Judicial review of any law in the High Court is governed by Articles 34 or 50 of the Constitution, depending on the vintage of the impugned law. A law passed by the Oireachtas since enactment of the Constitution of 1937, to which the presumption of constitutionality applies, is challenged under Article 34. Laws passed prior to enactment of the Constitution of 1937, to which no such presumption of constitutionality applies, are challenged under Article 50.
(iv) The Special Criminal Court
The Special Criminal Court was established under the terms of the Offences Against the State Act, 1939 and deals with two categories of offence; those which are known as ‘scheduled offences’ and those in respect of which the Director of Public Prosecutions has certified that the ordinary courts are inadequate to secure the effective administration of justice. The Special Criminal Court sits with three judges and no jury.
The three judges invariably comprise a judge of the High Court, of the Circuit Court and of the District Court. The Special Criminal Court functions subject to the Constitution and the ordinary law, its only substantive distinguishing feature being that there is no jury.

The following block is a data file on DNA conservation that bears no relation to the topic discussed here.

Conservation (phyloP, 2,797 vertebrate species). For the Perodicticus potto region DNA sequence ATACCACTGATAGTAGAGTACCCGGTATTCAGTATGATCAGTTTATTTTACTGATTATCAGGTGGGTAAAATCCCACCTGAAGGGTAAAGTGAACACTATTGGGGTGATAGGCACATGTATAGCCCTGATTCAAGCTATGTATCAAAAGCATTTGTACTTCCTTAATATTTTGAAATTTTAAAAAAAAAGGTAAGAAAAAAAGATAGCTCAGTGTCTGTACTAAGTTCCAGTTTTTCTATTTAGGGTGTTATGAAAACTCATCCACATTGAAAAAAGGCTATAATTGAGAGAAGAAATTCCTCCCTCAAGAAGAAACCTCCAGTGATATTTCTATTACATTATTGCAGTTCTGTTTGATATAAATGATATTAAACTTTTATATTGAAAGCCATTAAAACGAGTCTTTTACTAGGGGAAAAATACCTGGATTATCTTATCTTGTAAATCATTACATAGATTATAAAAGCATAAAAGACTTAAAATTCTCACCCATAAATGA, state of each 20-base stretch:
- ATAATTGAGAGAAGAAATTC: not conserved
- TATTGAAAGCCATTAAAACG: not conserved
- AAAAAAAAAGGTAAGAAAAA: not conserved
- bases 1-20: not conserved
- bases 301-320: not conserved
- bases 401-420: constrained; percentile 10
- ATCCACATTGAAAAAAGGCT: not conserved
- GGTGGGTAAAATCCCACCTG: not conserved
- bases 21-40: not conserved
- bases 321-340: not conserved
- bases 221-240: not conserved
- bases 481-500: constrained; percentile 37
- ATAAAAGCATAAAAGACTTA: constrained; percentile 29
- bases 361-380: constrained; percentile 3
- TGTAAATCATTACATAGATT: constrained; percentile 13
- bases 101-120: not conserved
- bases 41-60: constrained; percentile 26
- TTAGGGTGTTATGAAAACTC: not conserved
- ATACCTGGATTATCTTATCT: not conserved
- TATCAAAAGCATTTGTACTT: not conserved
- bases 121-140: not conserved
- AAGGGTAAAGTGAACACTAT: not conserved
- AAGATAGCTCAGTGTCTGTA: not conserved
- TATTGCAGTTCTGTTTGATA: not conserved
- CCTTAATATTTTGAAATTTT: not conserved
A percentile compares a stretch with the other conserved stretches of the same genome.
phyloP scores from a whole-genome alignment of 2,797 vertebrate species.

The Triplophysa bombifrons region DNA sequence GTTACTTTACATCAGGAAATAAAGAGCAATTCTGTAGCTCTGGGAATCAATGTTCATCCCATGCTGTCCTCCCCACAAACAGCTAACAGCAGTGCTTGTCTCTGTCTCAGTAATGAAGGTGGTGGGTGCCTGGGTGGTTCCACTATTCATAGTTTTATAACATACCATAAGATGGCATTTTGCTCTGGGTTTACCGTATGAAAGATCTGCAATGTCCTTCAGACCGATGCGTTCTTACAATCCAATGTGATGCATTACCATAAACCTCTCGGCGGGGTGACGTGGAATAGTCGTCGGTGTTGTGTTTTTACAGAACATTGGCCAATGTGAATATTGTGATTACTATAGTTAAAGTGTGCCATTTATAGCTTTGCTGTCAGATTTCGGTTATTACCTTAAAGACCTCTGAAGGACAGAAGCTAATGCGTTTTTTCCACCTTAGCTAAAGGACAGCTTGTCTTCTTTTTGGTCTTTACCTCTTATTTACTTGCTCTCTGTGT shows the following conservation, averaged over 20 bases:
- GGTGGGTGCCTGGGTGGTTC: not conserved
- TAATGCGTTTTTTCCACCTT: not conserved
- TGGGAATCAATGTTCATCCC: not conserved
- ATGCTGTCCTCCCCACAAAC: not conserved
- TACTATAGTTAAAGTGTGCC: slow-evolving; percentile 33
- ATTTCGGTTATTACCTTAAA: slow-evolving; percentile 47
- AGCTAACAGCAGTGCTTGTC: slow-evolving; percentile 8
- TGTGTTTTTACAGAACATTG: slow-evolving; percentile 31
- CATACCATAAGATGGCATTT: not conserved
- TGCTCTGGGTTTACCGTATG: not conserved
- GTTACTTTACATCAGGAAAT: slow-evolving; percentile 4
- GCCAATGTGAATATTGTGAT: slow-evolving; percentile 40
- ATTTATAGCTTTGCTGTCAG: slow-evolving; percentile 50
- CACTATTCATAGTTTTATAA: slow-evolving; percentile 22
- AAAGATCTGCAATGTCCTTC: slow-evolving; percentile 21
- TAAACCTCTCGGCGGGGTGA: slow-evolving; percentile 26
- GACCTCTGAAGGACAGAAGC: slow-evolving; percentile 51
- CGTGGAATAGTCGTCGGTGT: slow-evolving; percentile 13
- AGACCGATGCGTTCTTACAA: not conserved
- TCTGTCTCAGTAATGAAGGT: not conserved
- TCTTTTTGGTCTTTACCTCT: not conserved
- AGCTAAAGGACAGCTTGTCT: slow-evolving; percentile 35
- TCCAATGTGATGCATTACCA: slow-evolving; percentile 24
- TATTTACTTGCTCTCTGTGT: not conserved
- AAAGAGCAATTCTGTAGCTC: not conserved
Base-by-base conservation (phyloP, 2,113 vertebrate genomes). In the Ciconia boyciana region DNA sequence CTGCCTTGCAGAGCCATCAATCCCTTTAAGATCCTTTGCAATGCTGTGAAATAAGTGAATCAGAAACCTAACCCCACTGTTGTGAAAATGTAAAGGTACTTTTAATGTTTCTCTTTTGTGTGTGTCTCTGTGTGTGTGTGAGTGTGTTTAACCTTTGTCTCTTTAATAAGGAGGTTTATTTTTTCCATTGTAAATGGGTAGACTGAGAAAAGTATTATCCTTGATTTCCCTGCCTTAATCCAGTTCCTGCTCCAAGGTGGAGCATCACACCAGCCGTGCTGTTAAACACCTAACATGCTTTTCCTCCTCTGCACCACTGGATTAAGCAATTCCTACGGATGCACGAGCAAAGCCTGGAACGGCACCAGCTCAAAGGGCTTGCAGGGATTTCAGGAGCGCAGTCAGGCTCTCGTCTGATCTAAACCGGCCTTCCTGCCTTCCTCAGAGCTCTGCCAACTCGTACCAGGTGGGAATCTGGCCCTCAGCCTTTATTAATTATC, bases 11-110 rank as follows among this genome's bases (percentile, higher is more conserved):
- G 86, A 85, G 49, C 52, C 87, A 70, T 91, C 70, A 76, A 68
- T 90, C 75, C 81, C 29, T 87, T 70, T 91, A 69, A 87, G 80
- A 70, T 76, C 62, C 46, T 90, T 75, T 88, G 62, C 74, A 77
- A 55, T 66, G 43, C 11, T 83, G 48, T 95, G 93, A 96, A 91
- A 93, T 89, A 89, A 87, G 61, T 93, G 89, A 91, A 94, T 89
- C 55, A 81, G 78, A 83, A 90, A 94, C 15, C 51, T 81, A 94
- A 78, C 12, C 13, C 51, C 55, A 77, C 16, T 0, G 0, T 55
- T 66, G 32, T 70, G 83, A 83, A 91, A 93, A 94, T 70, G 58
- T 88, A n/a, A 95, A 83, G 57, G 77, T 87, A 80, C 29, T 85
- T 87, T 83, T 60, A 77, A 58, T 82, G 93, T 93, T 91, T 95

(v) The Court of Appeal
The Court of Appeal has no original jurisdiction, being solely an appellate court. It sits in divisions of three judges. In constitutional law and civil law matters it hears and determines appeals from the High Court. In criminal law matters it hears and determines appeals from the Circuit Court, the Central Criminal Court and the Special Criminal Court and applications for review of convictions or sentences alleged to result from a miscarriage of justice. It also hears and determines appeals from courts-martial. Appeals may be against conviction or against the severity or lenience of the sentences.
The Court of Appeal may also deal with “cases stated” from the Circuit Court, and the High Court.
The Supreme Court, the Court of Appeal and the High Court are referred to as ‘The Superior Courts’. Separate rules apply to the Superior Courts, the Circuit Court and the District Court.
Some of the above content reflects the content at www.supremecourt.ie